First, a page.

1880 ANGLICAN CHURCH OF ST. PAUL THE APOSTLE AND THE 1874 DAY SCHOOL
St. Paul's Church Hall
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Listed on the Canadian Register:
Statement of Significance
Description of Historic Place
The 1880 Anglican Church of St. Paul the Apostle and the 1874 Day School comprises a one-and-a-half storey church and a one-and-a-half storey school building situated on a single lot in a residential area of Fort Chipewyan. Both buildings feature hand-hewn logs assembled in a post and groove construction with white horizontal dropsiding. The church features Carpenter Gothic styling, including a high-pitched roof, inset spire with bell, and pointed arch stained glass windows. The school is a simple square building with a pyramidal roof and a regular fenestration pattern. There is a cemetery situated between the two buildings.
The heritage value of the 1880 Anglican Church of St. Paul the Apostle and the 1874 Day School lies in their association with the early development of ecclesiastical institutions in Alberta and in their fine example of French-Canadian construction methods. The church also possesses heritage value for its embodiment of the Carpenter Gothic architectural style.
Founded as a fur trade post in the late eighteenth century, Fort Chipewyan was the first Euro-Canadian settlement in Alberta. The site seemed ideal for Anglican missionary efforts: situated at the confluence of river trade routes and integral to the fur trade and exploration in the North-West Territories, Fort Chipewyan was also located in the midst of several Native communities. Permanent occupancy at the mission began in 1874, when a day school was erected. Six years later, construction on the Church of St. Paul the Apostle was completed; it was consecrated on Easter Sunday, 1880 by Bishop William Carpenter Bompas. It was the first church in the Anglican Diocese of Athabasca. The fortunes of Fort Chipewyan ebbed in the late nineteenth century, as the expansion of railway lines diminished the significance of river trade routes and Edmonton established itself as the new entrepot to the north. By the turn of the twentieth century, the settlement had lost much of its significance and became one of several northern posts facing the grim prospects of diminishing fur trade returns. Nonetheless, the church served as a Procathedral (Episcopal seat) of the Anglican Diocese of Mackenzie (separated from the larger Diocese of Athabasca in 1884) from 1912 until 1926. The Anglican Church of St. Paul the Apostle is the longest serving Anglican Church in Alberta.
The late nineteenth-century church and school still extant at Fort Chipewyan are the only fur trade period structures that remain in the community. In addition to establishing the historical continuity of Fort Chipewyan with the fur economy in Alberta and early Anglican missionary efforts, the buildings are also remarkable embodiments of the construction techniques and architectural sensibilities present in this late nineteenth-century fur trade community. The 1874 Day School is a simple structure, modelled on the Hudson's Bay Company utility buildings. The school was constructed using post and groove construction, a common French-Canadian construction technique favoured by fur traders and also known as the Hudson's Bay style or the Red River Frame style. The church also manifests the post and groove method of construction, though the design is more ornate and expresses the influence of both French-Canadian ecclesiastical architecture and the forms and details of the Carpenter Gothic style. The French-Canadian influence is particularly evident in the round oeil-de-boeuf window and classically-inspired eave returns, while Gothic inspiration can be perceived in the church's pointed arch stained glass windows, high-pitched roof, interior vaulted ceiling, and dark stained wainscoting and trims. The church thus represents the union of the construction techniques of French-Canadian fur traders with some of the aesthetic and architectural sensibilities of Anglican missionaries. In the early 1920s, additions and renovations were made to both buildings. At this time, several features were added to the church, including the carved reredos, stained glass windows, and new furnishings. The Anglican Church of St. Paul the Apostle is one of the oldest Carpenter Gothic buildings still standing in the province.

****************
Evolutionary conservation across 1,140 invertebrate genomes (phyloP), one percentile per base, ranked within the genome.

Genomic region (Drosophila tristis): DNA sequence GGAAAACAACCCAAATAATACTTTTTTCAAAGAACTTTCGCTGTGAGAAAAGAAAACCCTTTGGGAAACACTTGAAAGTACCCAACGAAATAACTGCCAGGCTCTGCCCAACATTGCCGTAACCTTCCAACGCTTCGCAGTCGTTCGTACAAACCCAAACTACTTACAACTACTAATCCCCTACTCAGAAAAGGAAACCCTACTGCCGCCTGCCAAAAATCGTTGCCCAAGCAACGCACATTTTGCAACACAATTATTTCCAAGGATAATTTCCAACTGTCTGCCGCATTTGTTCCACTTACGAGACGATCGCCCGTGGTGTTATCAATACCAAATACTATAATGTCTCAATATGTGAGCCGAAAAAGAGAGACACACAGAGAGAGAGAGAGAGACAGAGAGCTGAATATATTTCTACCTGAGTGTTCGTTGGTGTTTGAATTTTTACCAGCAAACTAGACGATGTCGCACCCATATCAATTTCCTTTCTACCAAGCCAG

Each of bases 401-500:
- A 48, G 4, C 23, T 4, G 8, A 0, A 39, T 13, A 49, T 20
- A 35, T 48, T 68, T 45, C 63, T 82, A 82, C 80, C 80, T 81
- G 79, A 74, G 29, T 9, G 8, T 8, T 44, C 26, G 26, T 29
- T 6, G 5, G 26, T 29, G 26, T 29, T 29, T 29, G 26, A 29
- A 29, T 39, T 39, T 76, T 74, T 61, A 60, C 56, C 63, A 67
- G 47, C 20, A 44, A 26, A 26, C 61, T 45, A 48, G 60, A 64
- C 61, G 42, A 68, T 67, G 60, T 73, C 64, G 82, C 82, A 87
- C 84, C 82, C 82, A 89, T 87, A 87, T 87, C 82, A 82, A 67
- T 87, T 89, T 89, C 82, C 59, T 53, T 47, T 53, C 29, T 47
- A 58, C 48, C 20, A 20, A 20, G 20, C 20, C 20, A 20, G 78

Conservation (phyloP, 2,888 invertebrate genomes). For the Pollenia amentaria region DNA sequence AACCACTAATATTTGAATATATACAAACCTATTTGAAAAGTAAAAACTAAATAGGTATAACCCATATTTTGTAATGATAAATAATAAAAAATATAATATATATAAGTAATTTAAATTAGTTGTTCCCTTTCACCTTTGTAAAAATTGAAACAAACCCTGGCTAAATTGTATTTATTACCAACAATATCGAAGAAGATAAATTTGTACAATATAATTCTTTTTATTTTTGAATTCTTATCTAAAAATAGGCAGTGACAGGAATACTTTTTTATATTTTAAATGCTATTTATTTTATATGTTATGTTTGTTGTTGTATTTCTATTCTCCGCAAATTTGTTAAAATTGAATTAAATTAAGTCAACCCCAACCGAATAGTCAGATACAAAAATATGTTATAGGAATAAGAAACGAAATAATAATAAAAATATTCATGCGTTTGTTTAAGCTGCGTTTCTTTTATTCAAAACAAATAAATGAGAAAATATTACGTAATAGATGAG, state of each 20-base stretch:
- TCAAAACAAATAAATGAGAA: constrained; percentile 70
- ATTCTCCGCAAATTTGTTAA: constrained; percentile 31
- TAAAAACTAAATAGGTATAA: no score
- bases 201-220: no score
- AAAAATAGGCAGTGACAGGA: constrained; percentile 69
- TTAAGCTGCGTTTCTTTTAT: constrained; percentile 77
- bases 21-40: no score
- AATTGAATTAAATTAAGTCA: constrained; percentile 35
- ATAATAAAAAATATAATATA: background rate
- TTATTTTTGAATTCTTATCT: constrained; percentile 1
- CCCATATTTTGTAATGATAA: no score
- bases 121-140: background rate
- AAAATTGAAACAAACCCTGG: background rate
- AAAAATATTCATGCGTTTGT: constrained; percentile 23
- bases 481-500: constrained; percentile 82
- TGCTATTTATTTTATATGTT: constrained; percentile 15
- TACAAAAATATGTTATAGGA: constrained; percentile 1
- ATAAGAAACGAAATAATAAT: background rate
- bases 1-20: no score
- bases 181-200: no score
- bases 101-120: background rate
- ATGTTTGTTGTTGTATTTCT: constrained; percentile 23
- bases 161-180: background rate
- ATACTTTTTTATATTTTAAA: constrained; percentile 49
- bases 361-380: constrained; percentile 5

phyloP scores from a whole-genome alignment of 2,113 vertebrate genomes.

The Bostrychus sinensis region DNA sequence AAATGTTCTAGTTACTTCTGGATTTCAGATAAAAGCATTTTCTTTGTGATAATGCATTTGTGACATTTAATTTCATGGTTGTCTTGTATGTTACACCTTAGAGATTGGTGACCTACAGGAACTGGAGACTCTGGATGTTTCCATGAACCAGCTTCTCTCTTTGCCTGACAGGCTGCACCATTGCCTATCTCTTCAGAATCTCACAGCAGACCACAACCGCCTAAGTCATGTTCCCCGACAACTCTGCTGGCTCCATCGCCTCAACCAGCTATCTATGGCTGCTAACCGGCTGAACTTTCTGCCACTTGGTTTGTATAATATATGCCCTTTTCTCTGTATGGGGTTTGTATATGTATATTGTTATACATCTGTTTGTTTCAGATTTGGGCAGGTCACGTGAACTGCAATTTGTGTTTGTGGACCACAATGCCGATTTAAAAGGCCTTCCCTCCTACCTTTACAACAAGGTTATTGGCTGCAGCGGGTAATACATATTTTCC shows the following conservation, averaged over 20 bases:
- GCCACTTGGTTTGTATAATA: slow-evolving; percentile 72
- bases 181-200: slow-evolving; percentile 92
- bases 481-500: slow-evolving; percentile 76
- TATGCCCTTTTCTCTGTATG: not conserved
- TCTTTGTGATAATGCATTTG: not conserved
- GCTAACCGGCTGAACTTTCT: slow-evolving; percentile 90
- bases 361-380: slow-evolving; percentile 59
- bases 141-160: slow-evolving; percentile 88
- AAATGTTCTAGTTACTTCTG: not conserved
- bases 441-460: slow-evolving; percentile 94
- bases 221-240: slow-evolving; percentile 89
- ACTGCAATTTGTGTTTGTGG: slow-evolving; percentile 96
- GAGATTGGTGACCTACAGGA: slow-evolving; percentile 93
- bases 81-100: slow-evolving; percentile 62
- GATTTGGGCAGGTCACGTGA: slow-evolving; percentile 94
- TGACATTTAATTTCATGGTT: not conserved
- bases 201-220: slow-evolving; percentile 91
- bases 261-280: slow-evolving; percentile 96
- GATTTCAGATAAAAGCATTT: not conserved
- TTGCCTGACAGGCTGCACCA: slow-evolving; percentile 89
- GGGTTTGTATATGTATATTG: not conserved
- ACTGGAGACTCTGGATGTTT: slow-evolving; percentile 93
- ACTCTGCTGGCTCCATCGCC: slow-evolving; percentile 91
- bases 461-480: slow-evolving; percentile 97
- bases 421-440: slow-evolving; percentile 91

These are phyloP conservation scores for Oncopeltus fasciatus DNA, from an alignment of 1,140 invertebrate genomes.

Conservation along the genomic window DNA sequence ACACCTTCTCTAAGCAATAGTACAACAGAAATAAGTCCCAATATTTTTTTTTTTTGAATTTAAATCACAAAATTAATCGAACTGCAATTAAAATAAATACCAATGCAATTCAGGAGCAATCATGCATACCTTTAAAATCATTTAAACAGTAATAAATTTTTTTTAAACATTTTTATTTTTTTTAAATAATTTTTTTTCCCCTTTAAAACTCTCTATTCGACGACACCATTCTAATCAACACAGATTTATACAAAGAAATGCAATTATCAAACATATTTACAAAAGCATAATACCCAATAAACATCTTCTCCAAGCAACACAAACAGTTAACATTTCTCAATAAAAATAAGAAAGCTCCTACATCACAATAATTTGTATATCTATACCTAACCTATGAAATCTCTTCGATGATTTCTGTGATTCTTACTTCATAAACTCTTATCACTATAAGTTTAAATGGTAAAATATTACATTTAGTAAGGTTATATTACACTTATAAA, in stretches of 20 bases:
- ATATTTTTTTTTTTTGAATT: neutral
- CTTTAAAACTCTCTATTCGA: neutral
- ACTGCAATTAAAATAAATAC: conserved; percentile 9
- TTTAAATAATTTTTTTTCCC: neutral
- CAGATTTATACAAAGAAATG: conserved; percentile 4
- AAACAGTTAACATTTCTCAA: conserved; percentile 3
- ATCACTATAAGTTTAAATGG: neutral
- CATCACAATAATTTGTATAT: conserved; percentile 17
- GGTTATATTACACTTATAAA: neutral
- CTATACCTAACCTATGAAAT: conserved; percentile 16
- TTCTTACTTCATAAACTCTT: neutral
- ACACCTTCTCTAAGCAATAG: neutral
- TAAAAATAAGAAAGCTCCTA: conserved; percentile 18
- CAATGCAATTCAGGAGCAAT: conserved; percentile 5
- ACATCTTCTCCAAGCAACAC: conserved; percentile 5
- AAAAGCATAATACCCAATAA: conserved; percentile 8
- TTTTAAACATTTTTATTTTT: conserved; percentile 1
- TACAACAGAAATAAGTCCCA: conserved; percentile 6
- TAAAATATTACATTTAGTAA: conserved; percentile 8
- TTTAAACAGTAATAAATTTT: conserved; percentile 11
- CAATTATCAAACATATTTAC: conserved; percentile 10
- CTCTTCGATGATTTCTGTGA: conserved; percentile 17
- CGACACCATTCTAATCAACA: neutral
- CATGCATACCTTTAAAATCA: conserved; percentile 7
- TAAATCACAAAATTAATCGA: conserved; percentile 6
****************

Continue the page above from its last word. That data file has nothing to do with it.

Source: Alberta Culture and Community Spirit, Historic Resources Management Branch (File: Des. 1276)
The character-defining elements of the 1880 Anglican Church of St. Paul the Apostle and the 1874 Day School include such features as:
- spatial relationship and sight lines between two buildings and the cemetery.
- mass, form, scale, and style;
- high-pitched roof covered in cedar shingles;
- inset spire with bell;
- post and groove construction covered in white dropsiding;
- fenestration pattern and style, including pointed arch stained glass windows;
- interior vaulted ceiling;
- dark stained interior wainscoting;
- trim with a dark stain varnish;
- carved reredos;
- furnishings, including original pews and stove.
- mass, form, scale, and style;
- pyramidal roof ;
- squared log post and groove construction covered in white dropsiding;
- regular fenestration pattern;
- offset staircase.
Province of Alberta
Historical Resources Act
Provincial Historic Resource
Theme - Category and Type
- Building Social and Community Life
- Religious Institutions
- Expressing Intellectual and Cultural Life
- Architecture and Design
Function - Category and Type
- Social, Benevolent or Fraternal Club
- Religion, Ritual and Funeral
- Religious Facility or Place of Worship
- One-Room School
Architect / Designer
Location of Supporting Documentation
Alberta Culture and Community Spirit, Historic Resources Management Branch, Old St. Stephen's College, 8820 - 112 Street, Edmonton, AB T6G 2P8 (File: Des. 1276)
Cross-Reference to Collection